Caren White is a Master Gardener and instructor at Home Gardeners School. She has been associated with Rutgers Gardens for over a decade.
I’ve always been one of those people who hates vegetables. I eat very few of them because I don’t like the flavor. That is slowly changing because thanks to the internet, I am discovering baking recipes that use veggies that are on my Do Not Eat list. Recently I tried baking beet bread. It came out so well that I am going to grow beets in my garden.
What are Beets?
Beets (Beta vulgaris) are a biennial vegetable that is grown as an annual. It is a relative of Swiss chard. Unlike chard, beets are grown for their tap root. A tap root is a thick root from which other smaller roots grow. The purpose of the thick tap root is to store carbohydrates which the plant can use for food. Most beet tap roots are red but new cultivars are yellow or white or even striped.
If left unharvested, beets will grow a second year as far north as zone 6 (with protection). The second year, it sends up a tall flower stalk. When the flowers go to seed, the seed falls to the soil and new plants grow.
Both the foliage and the tap root of beets are edible. In fact, the foliage has more nutrients than the tap root. Depending on the cultivar, the tap root will grow to 1 to 3 inches in diameter while the foliage will grow 8 to 12 inches high with a spread of about 12 inches. Most tap roots are harvested before they are full grown because larger ones get woody and tough making them difficult to eat. The foliage is usually eaten as a micro-green from the thinnings or in salads when it is less than 6 inches tall.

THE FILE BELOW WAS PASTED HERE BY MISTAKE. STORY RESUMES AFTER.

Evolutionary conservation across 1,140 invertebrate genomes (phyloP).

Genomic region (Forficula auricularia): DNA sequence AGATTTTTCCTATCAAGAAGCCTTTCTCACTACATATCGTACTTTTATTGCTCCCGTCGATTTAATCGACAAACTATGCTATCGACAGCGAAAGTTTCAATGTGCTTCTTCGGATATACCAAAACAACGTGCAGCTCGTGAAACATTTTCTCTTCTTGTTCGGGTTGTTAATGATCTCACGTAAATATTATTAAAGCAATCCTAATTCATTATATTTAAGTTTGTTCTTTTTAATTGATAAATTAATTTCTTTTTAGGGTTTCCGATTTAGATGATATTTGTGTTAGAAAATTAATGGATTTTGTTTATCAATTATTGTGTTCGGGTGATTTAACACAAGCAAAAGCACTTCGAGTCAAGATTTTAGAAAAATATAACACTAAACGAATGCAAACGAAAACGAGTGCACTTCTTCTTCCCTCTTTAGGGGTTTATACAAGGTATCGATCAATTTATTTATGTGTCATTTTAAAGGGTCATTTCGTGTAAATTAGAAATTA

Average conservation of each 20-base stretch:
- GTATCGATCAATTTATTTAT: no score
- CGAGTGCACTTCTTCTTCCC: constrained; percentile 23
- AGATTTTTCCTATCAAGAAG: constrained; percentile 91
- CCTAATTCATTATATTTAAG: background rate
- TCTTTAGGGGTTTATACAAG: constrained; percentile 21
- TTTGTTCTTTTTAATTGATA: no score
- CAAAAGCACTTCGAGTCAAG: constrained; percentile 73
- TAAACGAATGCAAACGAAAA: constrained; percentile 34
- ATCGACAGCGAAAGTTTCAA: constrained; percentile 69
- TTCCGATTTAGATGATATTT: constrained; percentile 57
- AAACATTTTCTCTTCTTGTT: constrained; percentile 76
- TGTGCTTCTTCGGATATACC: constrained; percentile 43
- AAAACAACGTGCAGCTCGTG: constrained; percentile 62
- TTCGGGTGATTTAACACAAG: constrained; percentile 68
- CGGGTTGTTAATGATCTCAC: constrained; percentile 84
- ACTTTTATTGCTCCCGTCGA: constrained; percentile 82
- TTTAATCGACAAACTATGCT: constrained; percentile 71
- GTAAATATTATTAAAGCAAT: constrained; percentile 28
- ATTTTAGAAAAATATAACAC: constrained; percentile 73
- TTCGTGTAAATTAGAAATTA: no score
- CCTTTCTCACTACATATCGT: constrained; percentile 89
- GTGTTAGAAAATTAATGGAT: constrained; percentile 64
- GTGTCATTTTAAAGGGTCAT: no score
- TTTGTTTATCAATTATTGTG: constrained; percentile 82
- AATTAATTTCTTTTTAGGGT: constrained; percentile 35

How to Grow Beets
Beets are a cool season plant best grown in the spring or the fall. Like most plants with large tap roots, they do not transplant well. Direct sow the seeds in your garden where you want them to grow instead of starting them indoors and then transplanting the resulting seedlings outdoors.
The “seeds” that you buy are actually capsules that have 2 or more seeds inside. You can try to separate out the seeds from the capsules but it is difficult and tedious so most gardeners plant the capsules and thin out the seedlings. Beet seeds have very hard coats so soak them overnight before planting them.
In the spring, wait until the soil has thawed and warmed to 50⁰F. Plant the seed capsules ½ inch deep and 2 inches apart in rows that are 12 inches apart. Keep the soil evenly moist. Germination should occur in 5 to 10 days. After a week, thin the seedlings to 3 to 4 inches apart. When you thin the seedlings, cut the stems at the surface of the soil. Do not pull them out of the ground. That will disturb the neighboring plants. Don’t throw those seedlings you thinned out. You can eat them as microgreens.
In the fall, sow your seeds 10 to 12 weeks before your first frost date. Just like in the spring, plant the capsules ½ inch deep and 2 inches apart in rows that are 12 inches apart. Keep the soil evenly moist. Germination should occur in 5 to 10 days. After a week, thin the seedlings to 3 to 4 inches apart. Cut the seedlings rather than pull them out of the soil to avoid disturbing neighboring plants. The thinnings can be eaten as micro-greens.
In both cases, your beets will be ready to harvest in 50 to 70 days after the seeds germinate. In the fall, they can tolerate a light frost.